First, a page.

Rock also talks about a possible reunion album with longtime partner, CL Smooth and announces that he’s in the works on creating a new solo album of his own.
Pete Rock Talks “Re-Teaching” A Younger Audience
HipHopDX: What’s been up recently, even non-musically?
Pete Rock: Ah everything’s good, man…I’m hanging in there. I’m just excited about a lot of things I got on the table as far as music goes. I’m very excited.
DX: In the days leading up to 80 Blocks From Tiffany’s pt.II, you mentioned Mac Miller and Ab-Soul, two guys that are kind of younger…
Pete Rock: Who I’m a fan of by the way.
DX: Right. The song “Megan Good” has already came out with Mac Miller. Is this in any way a hand off to some of the younger cats you think are dope?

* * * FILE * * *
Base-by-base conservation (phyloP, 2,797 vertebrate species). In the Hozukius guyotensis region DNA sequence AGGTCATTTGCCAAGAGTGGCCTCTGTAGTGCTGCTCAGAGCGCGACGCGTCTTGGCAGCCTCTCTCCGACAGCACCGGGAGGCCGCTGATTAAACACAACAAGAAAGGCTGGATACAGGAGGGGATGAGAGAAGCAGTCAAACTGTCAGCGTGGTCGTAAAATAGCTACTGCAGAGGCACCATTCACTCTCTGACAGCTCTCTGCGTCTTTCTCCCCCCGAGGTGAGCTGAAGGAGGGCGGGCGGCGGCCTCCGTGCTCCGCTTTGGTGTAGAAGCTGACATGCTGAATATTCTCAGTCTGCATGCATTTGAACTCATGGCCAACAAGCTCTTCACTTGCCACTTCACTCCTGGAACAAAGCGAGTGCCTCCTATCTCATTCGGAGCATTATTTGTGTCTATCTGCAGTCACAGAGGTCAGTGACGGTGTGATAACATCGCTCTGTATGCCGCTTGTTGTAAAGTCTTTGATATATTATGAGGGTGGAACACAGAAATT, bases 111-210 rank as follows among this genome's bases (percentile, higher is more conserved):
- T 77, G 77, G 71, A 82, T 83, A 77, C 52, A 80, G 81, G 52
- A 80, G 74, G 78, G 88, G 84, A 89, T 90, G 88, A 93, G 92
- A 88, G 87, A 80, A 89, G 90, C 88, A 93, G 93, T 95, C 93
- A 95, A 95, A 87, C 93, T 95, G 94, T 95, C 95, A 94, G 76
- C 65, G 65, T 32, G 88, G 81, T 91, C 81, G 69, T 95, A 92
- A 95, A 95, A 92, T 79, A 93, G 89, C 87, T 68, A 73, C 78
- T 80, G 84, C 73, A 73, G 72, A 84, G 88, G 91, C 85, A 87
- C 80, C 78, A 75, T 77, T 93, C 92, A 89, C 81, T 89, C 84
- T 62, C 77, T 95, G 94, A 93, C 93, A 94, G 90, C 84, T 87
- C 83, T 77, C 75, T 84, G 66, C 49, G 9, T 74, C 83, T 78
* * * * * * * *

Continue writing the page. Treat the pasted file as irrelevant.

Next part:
Pete Rock: Yep. It’s basically to kind of re-teach the younger generation who I am, if they don’t know me. There’s still a whole audience that doesn’t know who I am, and working with guys like Mac Miller and Ab-Soul, who always knew who I was and always wanted to work with me. We finally get our chance to do some work together, and I think it’s a great combination and it will make the young generation pay attention to not only who I am but who Camp Lo is as well.
DX: Sure, and specifically Mac Miller, who’s been known to appreciate specifically the Golden Age and artists like you and De La Soul. What does that mean to you that he’s into that and takes time out to inform himself?
Pete Rock: Ah man, it means a lot ‘cause right now it’s the younger generation, who’s running things. We were once young, and it was us that people had to pay attention to. It was us that was doing what we had to do. Now it’s them, so I think it’s a plus to work with the younger guys, and I’m just glad that I’m still able to do good music to even just enjoy this new ride that I’m on.